- Appointment of retired judges of the Supreme Court or High Court – Article 128 states that the CJI at any time with the previous consent of the President and the person to be so appointed can appoint any person who had previously held the office of a Judge of SC.
- Appointment of acting Chief Justice- Article 126 states that when the office of CJI is vacant or when the Chief Justice is by reason of absence or otherwise unable to perform duties of the office, the President in such a case can appoint a Judge of the court to discharge the duties of the office.
- Revisory Jurisdiction- The Supreme Court under Article 137 is empowered to review any judgment or order made by it with a view to removing any mistake or error that might have crept in the judgement or order.
- Supreme Court as a Court of Record- The Supreme Court is a court of record as its decisions are of evidentiary value and cannot be questioned in any court.
- A Tribunal shall not be bound by the procedure laid down in the Code of Civil Procedure, 1908 (5 of 1908), but shall be guided by the principles of natural justice and subject to the other provisions of this Act and of any rules made by the Central Government, the Tribunal shall have power to regulate its own procedure including the fixing of places and times of its inquiry and decided whether to sit in public or in private.
- A tribunal shall decide every application made to it as expeditiously as possible and ordinarily every application shall be decided on a perusal of documents and written representations and after hearing such oral arguments as may be advanced.
- A Tribunal shall have, for the purposes of discharging its functions under this Act, the same powers as are vested in a civil court under the Code of Civil Procedure, 1908 (5 of 1908), while trying a suit, in respect of the following matters, namely :
(a) Summoning and enforcing the attendance of any person and examining him on oath;
(b) requiring the discovery and production of documents;
(c) receiving evidence on affidavits;
(d) subject to the provisions of section 123 and 124 of the Indian Evidence Act, 1872 (1 of 1872), requisitioning any public record or document or copy of such record or document from any office;
(e) issuing commissions for the examination of witnesses or, documents;
(f) reviewing its decisions;
(g) dismissing a representation for default or deciding it ex parte;
(h) setting aside any order of dismissal of any representation for default or any order passed by it ex parte; and
(i) any other matter which may be prescribed by the Central Government.
The limitation for filing an appeal from a sentence of death passed by court of sessions or the High Court in its original jurisdiction is 30 days and from any other sentence or order to the High Court is 60 days and to any other court is 30 days.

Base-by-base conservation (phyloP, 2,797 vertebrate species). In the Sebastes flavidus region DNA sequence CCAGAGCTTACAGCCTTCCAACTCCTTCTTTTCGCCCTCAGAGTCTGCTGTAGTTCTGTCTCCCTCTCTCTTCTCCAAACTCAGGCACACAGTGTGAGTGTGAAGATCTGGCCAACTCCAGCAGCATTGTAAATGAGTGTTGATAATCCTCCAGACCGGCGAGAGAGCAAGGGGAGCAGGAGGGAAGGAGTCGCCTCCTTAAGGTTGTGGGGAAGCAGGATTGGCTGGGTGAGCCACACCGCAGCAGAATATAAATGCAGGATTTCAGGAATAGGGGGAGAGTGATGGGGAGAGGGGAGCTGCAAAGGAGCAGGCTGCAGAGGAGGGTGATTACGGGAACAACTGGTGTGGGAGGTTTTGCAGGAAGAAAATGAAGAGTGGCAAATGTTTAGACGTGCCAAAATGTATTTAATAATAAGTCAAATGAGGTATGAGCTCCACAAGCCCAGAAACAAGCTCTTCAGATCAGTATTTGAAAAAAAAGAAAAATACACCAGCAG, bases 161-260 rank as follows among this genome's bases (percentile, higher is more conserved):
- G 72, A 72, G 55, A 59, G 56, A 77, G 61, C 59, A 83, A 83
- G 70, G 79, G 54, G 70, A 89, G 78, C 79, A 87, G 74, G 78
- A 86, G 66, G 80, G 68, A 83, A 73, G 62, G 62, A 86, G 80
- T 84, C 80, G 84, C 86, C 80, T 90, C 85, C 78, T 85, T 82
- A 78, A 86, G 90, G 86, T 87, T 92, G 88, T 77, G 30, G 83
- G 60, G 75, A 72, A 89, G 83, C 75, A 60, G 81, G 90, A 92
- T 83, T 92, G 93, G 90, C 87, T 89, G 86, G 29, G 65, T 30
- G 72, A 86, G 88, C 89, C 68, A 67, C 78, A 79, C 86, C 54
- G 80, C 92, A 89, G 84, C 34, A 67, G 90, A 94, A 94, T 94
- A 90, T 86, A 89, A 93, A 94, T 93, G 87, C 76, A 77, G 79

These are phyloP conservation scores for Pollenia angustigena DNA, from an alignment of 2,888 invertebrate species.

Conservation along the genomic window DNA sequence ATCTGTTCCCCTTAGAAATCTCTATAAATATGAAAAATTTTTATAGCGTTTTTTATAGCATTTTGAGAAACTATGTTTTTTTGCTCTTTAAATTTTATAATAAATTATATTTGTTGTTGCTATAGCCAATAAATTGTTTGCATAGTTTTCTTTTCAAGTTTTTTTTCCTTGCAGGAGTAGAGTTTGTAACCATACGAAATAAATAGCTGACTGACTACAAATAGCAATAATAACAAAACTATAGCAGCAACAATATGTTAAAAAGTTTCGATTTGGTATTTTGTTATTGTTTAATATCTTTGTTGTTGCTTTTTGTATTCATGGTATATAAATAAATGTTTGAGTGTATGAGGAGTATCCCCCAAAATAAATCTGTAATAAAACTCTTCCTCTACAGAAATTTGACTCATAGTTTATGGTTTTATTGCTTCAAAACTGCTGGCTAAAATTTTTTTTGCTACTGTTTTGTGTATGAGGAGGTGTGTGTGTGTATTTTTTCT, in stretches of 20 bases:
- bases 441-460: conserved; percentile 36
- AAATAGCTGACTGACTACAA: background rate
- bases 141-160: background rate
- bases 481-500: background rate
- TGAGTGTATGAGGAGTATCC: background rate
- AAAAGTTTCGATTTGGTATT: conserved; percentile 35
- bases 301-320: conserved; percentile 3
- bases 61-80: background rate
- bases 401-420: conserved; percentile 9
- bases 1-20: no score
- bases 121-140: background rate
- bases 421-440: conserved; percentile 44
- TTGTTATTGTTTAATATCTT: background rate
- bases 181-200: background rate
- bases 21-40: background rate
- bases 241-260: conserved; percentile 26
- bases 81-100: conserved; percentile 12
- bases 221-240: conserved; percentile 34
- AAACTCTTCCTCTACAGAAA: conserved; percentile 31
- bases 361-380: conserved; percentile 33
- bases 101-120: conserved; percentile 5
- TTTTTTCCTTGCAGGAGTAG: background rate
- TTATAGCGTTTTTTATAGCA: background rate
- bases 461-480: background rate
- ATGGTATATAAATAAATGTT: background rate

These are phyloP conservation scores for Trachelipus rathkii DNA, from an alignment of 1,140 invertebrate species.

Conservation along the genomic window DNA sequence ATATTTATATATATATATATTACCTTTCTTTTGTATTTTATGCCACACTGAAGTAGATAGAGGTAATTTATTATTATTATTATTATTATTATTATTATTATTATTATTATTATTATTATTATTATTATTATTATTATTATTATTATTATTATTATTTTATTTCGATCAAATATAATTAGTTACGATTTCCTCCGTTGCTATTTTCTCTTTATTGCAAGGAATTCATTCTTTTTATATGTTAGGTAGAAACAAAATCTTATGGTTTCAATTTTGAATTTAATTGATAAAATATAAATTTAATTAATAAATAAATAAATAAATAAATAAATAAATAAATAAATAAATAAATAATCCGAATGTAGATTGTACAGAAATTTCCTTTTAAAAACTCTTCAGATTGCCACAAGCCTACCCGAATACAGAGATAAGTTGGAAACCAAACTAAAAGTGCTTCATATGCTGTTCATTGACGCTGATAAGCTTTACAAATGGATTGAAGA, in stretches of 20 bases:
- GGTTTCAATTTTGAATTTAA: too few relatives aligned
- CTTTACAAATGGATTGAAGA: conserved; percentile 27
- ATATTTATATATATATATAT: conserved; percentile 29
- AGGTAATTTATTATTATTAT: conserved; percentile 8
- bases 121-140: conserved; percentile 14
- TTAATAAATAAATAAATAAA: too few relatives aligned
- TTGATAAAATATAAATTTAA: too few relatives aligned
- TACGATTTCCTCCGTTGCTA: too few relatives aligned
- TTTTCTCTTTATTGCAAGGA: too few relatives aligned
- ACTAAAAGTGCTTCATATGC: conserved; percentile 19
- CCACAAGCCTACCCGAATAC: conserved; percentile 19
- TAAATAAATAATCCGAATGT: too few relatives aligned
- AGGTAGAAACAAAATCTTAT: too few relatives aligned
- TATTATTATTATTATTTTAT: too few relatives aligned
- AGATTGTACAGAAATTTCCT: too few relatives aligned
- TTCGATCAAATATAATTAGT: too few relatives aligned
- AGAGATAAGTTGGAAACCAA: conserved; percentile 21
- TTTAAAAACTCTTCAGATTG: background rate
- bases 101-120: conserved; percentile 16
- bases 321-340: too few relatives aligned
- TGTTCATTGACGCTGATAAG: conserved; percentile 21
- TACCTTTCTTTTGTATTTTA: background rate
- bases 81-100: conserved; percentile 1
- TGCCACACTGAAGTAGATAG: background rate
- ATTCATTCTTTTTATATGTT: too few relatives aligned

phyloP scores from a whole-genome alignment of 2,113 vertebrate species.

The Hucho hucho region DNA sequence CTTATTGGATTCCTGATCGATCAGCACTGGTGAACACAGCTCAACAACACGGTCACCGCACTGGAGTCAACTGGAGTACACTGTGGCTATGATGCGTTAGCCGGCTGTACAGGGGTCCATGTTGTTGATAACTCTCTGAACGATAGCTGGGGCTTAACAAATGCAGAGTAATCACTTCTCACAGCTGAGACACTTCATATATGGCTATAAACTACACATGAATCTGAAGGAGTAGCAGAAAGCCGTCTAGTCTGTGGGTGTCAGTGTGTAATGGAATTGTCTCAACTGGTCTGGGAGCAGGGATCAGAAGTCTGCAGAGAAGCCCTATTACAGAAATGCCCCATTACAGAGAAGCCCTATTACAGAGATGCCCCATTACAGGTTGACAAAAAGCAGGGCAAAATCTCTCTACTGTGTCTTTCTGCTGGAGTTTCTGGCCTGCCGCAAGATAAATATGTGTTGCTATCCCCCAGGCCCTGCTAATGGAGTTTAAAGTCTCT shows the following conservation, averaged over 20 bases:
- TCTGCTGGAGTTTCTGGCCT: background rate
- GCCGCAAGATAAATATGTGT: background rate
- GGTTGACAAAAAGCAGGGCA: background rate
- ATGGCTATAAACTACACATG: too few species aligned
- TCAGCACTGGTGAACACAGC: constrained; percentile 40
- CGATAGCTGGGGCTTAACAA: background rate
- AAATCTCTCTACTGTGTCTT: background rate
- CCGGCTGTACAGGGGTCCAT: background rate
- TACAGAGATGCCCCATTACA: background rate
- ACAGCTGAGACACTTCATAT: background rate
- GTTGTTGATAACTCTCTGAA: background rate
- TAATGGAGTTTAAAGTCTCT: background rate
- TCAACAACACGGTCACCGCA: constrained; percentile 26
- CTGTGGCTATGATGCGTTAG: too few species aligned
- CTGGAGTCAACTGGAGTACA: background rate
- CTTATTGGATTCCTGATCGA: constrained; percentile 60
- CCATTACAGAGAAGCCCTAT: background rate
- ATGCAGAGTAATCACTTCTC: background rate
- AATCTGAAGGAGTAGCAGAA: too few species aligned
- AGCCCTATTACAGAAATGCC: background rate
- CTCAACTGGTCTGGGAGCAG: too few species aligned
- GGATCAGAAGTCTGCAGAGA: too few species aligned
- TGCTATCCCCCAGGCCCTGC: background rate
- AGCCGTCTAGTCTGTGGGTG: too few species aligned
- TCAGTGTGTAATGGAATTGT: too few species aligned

The period of limitation against an order of acquittal is 90 days but where appeal against such order has to be made after seeking special leave of the court, the period of limitation is 30 days.
- If an appeal under Section 37 is preferred against an arbitral award in arbitration less than the Specified Value, the same would be governed by Article 116 / Article 117 of the Limitation Act. Under these provisions, the limitation period is computed in the manner recorded in Table I above.
- If an appeal under Section 37 is preferred against an arbitral award in arbitration of a dispute of the Specified Value, the appeal will be governed by Section 13(1A) of the Commercial Courts Act, 2010(hereinafter referred as “CC”) . The limitation period provided under the CC Act being a special law would apply as compared with the Limitation Act which is a general law, as per section 29(2) of the Limitation Act. Section 13(1A) of the CC Act lays down a period of limitation of 60 days for all appeals; this would therefore be the limitation period for filing an appeal under Section 37 of the A&C Act. The Supreme Court considered the judgment in Kandla Export Corpn. v. OCI Corporation, to deal with the interplay between Section 13 of the CC Act and Section 37 of the A&C Act.
- Against the Rule of Law: It can be observed that the establishment of the administrative tribunals has repudiated the concept of rule of law. Rule of law was propounded to promote equality before the law and supremacy of ordinary law over the arbitrary functioning of the government. The administrative tribunals somewhere restrict the ambit of the rule of law by providing separate laws and procedures for certain matters.
- Lack of specified procedure: The administrative adjudicatory bodies do not have any rigid set of rules and procedures. Thus, there is a chance of violation of the principle of natural justice.
- No prediction of future decisions: Since the administrative tribunals do not follow precedents, it is not possible to predict future decisions.
- Scope of Arbitrariness: The civil and criminal courts work on a uniform code of procedure as prescribed under C.P.C and Crpc respectively. But the administrative tribunals have no such stringent procedure. They are allowed to make their own procedure which may lead to arbitrariness in the functioning of these tribunals.
- Absence of legal expertise: It is not necessary that the members of the administrative tribunals must belong to a legal background. They may be the experts of different fields but not essentially trained in judicial work. Therefore, they may lack the required legal expertise which is an indispensable part of resolving disputes.